I ain’t shaving, and nor should you

RUBY STRINGER doesn’t shave, so why do you?

hair oppression Vagina Veet

So my outrage at the recent Veet adverts (‘Don’t risk dudeness’) has morphed into this article.

It’s not a condemnation of every person who shaves their armpits; that’s great if that’s what you’re really into. It’s more of a cry for you all to really think about what you’re doing to your body, and whether it’s because you want it, or you’ve just been led to believe that you need it. On the other hand, I know that some people will say that they really do want to spend hours of their life and hundreds of pounds removing the hair from their body, and that’s just fine, all I’m asking is that you really think about it.

Firstly, my conversion. I stopped shaving my legs about a year ago, and my armpits a few months later. Prior to this I had religiously shaved my armpits every day since I was about 13 or 14, and my legs a minimum of every few weeks. I stopped because I realised that I couldn’t remember when or why I had started, and that scared me. I want to have full autonomy over my body, and the hair that naturally grows on it is most definitely a part of that.

Oppression, that's what it is

Oppression, that’s what it is

So, why do we feel the need for this expensive, often painful, sometimes dangerous, and entirely unnecessary practice? Well, according to this blog article, and my research, shaving and hair removal for women only came into general conciousness around 1915. In 1915 Harper’s Bazaar released the first advert for women’s razors, basically exclaiming ‘You know that completely natural hair that grows under your arms? That is completely disgusting, you should get rid of that…’.

Although hard to swallow, the fad of depilation is PURELY the result of a marketing campaign, no matter how much you try to claim that you want to, the roots are still firmly buried in a multinational firm’s control over thousands of women’s bodies. This process has again been occurring in areas like China and India, where body hair is nowhere near as much of a taboo, and so Veet have valiantly taken it upon themselves to enlighten the natives with information about their appalling ignorance of basic grooming, by giving out free samples and providing instructional videos online (article here). This power of transnational firms of course goes hand-in-hand with the media; a search for ‘hair removal’ on the Cosmo website yields 3578 results.

After I stopped shaving, I went through a period of being something of a novelty to many of my friends. My friend Sam is still fascinated by my hairy legs, and finds them hilarious. Many of my other friends say that they admire my bravery, but they could never do what I do. Another friend doesn’t shave either, but is incredibly ashamed of it and refuses to show her legs or armpits to anyone.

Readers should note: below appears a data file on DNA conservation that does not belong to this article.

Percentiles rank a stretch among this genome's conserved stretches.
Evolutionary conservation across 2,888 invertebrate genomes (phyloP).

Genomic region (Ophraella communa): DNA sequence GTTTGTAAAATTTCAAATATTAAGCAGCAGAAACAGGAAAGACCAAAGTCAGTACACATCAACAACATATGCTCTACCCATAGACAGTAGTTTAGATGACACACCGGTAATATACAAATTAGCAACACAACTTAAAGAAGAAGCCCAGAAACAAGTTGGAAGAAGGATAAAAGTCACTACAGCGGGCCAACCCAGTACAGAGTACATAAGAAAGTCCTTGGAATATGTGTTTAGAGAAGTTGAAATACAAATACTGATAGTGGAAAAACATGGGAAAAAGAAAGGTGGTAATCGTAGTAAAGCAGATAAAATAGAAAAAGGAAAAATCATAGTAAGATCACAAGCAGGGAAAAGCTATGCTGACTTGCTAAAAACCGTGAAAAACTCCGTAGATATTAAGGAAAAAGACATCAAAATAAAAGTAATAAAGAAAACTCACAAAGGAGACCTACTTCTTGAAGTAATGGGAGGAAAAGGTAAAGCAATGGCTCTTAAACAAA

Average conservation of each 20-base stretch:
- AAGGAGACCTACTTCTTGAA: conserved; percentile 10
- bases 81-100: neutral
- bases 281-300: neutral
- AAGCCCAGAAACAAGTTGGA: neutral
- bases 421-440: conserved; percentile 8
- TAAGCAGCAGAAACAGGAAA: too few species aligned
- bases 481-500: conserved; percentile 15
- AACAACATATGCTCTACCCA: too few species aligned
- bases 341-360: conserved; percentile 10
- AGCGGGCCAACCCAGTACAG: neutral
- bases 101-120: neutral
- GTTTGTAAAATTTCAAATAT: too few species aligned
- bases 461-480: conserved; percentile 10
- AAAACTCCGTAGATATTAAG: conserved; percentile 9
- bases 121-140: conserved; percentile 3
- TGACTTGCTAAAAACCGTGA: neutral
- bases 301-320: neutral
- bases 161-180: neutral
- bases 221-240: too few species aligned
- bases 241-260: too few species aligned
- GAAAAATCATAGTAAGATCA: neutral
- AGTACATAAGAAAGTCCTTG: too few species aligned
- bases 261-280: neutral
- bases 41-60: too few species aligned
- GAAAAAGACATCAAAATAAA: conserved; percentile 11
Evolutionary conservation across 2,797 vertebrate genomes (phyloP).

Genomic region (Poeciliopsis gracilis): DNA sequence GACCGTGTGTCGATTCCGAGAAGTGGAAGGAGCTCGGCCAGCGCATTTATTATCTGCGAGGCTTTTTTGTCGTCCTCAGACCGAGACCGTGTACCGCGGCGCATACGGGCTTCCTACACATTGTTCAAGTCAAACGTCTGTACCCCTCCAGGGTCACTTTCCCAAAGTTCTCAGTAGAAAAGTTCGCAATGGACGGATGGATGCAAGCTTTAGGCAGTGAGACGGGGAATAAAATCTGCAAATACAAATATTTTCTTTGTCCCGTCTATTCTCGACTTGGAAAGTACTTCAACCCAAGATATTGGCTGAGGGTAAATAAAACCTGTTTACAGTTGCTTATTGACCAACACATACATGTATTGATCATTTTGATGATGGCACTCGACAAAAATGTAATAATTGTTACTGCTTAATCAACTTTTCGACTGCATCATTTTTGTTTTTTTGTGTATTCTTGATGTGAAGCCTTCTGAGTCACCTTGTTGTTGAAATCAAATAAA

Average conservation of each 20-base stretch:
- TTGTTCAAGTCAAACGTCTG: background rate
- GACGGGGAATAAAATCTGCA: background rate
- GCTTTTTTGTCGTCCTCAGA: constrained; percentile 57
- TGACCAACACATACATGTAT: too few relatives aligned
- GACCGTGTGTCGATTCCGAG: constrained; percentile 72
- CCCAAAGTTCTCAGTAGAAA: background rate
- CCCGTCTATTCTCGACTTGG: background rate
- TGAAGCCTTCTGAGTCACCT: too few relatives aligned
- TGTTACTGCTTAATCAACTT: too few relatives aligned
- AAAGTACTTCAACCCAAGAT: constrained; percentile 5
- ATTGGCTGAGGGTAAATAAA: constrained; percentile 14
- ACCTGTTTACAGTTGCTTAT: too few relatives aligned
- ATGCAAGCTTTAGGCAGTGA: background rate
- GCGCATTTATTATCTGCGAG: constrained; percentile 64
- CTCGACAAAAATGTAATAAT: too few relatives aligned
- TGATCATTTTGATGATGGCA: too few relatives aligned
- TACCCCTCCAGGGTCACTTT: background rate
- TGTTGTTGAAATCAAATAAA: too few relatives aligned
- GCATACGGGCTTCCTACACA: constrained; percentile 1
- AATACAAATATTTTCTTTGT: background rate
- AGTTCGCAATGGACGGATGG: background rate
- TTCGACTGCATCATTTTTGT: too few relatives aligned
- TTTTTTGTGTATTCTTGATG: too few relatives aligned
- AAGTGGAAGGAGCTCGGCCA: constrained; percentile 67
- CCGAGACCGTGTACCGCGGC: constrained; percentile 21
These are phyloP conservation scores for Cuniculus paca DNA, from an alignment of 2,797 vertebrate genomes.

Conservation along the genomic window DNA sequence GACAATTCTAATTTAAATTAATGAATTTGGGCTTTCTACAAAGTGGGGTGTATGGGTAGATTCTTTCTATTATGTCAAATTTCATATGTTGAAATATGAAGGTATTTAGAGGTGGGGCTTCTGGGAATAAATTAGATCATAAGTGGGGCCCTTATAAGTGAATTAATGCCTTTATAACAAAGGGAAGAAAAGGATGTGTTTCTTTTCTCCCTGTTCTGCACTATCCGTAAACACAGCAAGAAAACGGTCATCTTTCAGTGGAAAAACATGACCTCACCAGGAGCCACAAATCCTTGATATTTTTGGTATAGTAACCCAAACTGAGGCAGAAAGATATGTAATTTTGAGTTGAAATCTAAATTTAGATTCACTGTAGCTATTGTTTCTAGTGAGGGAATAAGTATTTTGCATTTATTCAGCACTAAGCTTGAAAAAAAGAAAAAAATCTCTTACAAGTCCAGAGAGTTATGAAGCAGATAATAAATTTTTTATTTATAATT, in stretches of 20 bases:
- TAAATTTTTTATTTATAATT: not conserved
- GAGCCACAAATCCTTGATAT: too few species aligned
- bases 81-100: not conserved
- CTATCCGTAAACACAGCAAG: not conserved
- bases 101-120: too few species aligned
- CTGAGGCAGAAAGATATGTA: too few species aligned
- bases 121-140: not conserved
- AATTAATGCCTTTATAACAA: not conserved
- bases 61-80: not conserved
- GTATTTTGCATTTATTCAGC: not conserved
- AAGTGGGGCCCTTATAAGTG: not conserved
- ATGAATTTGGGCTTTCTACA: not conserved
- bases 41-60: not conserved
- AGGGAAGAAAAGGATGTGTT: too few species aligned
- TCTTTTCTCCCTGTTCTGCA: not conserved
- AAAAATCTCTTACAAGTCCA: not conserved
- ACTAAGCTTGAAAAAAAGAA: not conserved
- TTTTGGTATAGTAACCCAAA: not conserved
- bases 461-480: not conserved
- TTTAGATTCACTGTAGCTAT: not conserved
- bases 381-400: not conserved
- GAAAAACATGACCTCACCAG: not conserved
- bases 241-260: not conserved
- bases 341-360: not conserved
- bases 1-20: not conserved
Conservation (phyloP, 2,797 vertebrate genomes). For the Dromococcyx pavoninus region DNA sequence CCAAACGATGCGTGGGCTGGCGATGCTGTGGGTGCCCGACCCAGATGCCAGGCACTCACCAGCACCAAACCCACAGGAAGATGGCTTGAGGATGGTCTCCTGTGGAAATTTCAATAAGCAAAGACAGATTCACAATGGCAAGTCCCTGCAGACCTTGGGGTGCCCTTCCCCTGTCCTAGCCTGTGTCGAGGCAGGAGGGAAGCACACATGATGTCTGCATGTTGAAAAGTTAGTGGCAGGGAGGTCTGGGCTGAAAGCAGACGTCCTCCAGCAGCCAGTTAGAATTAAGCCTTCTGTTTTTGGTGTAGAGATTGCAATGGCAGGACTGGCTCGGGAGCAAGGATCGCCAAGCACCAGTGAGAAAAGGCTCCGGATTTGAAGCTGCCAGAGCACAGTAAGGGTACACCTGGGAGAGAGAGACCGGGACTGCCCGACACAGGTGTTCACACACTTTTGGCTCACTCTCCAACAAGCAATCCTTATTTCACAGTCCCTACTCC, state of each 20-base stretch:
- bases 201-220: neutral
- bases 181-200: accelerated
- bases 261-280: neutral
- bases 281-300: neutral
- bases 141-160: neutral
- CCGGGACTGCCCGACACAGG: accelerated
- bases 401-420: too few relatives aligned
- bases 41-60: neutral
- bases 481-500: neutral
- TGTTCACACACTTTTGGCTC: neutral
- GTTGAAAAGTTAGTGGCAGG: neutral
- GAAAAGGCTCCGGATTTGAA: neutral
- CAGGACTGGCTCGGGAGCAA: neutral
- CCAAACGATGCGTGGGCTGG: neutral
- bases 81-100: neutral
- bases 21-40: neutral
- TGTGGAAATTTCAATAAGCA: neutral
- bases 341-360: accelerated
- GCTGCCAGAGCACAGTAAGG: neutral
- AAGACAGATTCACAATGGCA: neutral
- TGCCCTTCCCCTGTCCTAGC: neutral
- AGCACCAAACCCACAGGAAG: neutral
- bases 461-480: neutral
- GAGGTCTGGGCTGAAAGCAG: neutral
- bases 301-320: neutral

So you see, even if you can get past the brainwashing from the multinationals, you have a truckload of social stigma to then battle your way through. Luckily all my friends have stopped now, although I feel that they’ve basically just written me off as a crazy hippy who should be allowed to do what she wants, and I’m also extremely fortunate to have a tolerant (if not supportive) boyfriend, which leads me to my next point.

NOT shaved

This girl’s done it, I’ve done it, why can’t you?

As was beautifully demonstrated in one of the Veet adverts previously mentioned, having body hair automatically removes all of your femininity, effectively making you a man and therefore repulsive to potential mates (homophobic much?). This is a difficult one because yes, I have a steady boyfriend so maybe I don’t have the same angst as someone still looking.

But if my boyfriend did have a problem with my hairy-ness, I’m not sure I’d want him as my boyfriend. He openly admits that he prefers when I shave, and that he doesn’t like my unshaven armpits, but that he’s not going to try and make me do anything, and that’s exactly right. Anybody who wants to take control away from me about myself, whether it’s where I can go, who I can see or talk to, or whether or not I remove my body hair, that person is not right for me, or you for that matter.

So, basically, I’m urging every single one of you to ditch the razor, just for a few weeks, and see whether having hair where it’s supposed to be is as scary as you think. You never know, you might even like it!